For many companies, the move to a service-oriented architecture (SOA) can yield substantial rewards, including reduced operating costs and better customer service. But those benefits only show up after companies work through thorny problems like obtaining executive buy-in, shifting the way development groups operate and hammering out sometimes contentious new business rules, according to users at The Open Group's Enterprise Architecture Practitioners Conference in San Diego.
At Marriott International, for example, SOA has been identified as one of the corporation's three strategic technology platforms, along with business intelligence and commercial off-the-shelf software, said John Whitridge, Marriott's vice president of enterprise architecture. The company has tapped SOA to help shorten development times and pull more value from legacy systems.
"One of the primary benefits of SOA is to get our solutions to market faster and anticipate and respond to competitive threats quicker," Whitridge said. "We're not taking SOA as a rip-and-replace strategy. We're trying to figure out how to use what we have and enhance it."
To that end, Marriott is working to mitigate some of the challenges a move toward an SOA can bring, he said. Last year, the company revived its enterprise architecture group -- which had dissolved because it was only staffed with employees dedicated to it part time -- to lead the SOA effort, Whitridge said. The company's enterprise architecture team linked the benefits of an SOA to Marriott's corporate strategies of becoming more agile and growing.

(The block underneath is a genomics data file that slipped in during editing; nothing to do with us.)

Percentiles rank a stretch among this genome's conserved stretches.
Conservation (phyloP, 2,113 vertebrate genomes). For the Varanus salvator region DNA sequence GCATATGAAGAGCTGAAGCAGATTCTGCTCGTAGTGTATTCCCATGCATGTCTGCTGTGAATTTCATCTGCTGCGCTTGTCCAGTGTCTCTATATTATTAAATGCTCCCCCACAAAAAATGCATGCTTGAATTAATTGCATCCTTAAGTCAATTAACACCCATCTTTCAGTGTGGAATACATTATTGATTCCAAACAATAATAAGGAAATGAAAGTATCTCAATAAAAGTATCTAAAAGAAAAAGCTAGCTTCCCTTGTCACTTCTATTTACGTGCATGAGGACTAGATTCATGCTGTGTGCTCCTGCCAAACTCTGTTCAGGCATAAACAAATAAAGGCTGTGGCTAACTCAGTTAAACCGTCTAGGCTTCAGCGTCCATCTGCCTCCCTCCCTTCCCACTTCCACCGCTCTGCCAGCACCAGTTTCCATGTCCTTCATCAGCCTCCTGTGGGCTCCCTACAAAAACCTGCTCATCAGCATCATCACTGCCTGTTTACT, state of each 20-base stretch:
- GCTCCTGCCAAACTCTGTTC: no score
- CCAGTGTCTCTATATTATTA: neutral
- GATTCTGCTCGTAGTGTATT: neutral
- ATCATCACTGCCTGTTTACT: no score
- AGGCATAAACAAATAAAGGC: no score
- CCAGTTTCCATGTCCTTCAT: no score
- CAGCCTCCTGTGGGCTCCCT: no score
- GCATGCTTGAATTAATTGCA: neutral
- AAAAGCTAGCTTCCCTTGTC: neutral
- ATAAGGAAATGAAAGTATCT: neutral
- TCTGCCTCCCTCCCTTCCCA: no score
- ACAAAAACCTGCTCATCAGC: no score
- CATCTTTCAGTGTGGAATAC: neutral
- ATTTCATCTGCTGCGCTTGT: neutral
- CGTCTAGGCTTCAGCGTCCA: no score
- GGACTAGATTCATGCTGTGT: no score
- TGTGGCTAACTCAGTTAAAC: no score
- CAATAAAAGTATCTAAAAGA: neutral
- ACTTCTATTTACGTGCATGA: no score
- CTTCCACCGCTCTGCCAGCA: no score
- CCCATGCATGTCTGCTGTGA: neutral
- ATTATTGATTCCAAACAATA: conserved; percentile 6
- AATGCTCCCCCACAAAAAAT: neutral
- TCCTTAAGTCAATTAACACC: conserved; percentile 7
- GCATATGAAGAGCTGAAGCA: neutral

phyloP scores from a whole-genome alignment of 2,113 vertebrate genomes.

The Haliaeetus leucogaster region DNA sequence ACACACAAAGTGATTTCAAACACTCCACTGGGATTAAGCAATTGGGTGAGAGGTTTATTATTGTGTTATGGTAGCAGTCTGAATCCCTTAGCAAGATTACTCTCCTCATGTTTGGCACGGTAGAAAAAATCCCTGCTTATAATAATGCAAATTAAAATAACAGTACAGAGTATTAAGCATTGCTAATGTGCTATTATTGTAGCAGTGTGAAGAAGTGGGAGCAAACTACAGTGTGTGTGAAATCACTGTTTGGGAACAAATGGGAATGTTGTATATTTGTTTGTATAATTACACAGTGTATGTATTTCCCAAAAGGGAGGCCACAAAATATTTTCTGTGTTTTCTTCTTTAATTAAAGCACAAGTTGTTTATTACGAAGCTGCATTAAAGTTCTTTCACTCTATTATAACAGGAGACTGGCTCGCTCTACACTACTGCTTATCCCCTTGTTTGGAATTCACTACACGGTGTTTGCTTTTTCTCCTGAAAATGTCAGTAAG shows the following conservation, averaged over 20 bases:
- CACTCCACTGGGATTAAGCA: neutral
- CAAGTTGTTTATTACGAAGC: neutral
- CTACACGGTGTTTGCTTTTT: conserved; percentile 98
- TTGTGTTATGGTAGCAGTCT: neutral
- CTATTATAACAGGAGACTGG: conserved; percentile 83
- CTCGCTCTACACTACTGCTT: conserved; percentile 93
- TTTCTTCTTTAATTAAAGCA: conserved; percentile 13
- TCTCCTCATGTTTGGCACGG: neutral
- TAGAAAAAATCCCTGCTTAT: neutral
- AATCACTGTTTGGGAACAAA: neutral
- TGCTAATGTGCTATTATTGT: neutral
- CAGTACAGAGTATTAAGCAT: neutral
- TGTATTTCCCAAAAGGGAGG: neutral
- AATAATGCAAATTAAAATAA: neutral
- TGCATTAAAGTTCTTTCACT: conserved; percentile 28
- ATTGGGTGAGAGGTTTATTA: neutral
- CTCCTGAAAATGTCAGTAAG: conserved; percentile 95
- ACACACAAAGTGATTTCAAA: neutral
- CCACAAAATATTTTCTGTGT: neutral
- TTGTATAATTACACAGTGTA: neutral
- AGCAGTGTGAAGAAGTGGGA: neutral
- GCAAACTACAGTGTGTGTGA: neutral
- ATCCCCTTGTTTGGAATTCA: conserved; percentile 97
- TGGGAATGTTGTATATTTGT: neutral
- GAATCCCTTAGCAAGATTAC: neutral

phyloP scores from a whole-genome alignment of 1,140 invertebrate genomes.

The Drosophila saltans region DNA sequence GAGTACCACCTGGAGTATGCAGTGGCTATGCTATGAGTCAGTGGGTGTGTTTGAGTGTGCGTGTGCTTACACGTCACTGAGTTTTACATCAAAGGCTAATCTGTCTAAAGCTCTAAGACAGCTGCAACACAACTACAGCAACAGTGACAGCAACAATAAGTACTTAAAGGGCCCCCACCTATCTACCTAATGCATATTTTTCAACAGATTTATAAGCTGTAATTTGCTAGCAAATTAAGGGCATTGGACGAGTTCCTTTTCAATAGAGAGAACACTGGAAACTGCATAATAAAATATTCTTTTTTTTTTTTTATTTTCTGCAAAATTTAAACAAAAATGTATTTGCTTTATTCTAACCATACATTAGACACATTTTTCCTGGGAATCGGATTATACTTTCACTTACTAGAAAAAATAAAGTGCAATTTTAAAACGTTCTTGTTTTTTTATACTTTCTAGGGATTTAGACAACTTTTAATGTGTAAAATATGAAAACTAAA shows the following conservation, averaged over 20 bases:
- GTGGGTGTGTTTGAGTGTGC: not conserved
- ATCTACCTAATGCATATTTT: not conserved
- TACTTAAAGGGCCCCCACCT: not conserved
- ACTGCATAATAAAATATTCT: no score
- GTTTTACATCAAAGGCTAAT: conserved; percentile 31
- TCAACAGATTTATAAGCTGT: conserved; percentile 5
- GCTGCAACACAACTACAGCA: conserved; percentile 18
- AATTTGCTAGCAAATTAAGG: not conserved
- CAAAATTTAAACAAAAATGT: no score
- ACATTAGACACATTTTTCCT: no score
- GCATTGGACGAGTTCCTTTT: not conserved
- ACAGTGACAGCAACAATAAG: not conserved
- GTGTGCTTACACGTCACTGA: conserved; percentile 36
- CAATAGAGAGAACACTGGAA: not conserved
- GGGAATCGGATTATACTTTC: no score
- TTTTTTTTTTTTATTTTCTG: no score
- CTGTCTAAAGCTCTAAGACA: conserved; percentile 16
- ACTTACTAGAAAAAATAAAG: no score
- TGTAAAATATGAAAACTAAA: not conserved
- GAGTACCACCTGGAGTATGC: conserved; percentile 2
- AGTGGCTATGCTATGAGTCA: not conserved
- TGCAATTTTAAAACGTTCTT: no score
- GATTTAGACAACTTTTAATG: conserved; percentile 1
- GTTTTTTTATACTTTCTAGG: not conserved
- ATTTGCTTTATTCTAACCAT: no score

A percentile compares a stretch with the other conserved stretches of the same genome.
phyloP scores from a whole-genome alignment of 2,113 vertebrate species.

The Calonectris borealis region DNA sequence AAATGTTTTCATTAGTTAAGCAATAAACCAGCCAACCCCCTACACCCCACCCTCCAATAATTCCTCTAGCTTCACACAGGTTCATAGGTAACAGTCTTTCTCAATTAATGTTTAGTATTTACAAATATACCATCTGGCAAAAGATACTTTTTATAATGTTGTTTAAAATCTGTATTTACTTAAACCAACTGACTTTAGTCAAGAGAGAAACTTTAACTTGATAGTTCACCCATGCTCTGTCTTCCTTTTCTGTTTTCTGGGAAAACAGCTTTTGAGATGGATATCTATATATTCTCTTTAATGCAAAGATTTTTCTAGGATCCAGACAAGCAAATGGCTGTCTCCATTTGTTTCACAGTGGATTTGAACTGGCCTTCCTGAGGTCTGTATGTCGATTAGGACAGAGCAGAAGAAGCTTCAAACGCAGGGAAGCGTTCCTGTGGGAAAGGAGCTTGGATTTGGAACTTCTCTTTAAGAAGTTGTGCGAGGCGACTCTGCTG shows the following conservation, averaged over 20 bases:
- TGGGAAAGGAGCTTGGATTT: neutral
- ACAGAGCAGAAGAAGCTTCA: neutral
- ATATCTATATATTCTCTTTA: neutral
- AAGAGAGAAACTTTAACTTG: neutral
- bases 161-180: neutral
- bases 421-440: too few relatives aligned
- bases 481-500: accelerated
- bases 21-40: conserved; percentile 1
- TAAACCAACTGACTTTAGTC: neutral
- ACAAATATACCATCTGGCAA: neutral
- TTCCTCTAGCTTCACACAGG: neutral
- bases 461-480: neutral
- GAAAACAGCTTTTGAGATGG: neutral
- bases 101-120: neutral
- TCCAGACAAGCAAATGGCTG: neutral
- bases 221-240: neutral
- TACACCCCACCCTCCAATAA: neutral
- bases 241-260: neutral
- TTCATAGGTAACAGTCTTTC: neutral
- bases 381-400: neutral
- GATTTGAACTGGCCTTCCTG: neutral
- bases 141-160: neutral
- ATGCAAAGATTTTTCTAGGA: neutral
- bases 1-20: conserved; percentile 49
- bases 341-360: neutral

The group also designed a "maturity model," essentially a road map that outlines the principles and guidelines for an SOA plan and highlights some of the incremental benefits expected along the way. "It is very easy for IT people to say, 'Give me money and you will get benefits,'" Whitridge said. "[But] if you are doing cost avoidance ... how do you show you are 50% cheaper? Make the SOA journey be something the business buys into."
Con-way, a freight transportation and logistics company, has seen substantial ROI from its SOA, which it has been building out since 1998, said Maja Tibbling, lead enterprise architect at the Californian based company. For example, she said, the company can change a business process on the fly as soon as an alteration is needed because the IT department can modify the orchestration of the services that make up a process instead of rewriting code, she said.
To help Con-way avoid being commoditized in the increasingly competitive freight industry, its IT shop was forced to find ways to deliver applications more quickly. Before the move to the SOA, Con-way had a one-day lag between changes in operational data and the update of back-end systems to reflect those changes. Now, that information -- contained in various front- and back-office systems -- is in sync, Tibbling said.
In addition, the SOA supports the electronic transmission of data to customs officials in Canada. That has allowed the company to slash the time it takes for one of its trucks to be cleared to cross the border from two to three hours to less than a minute, Tibbling said. "After the first few projects, we were able to show we could get faster times to market and we could reduce development costs," she said.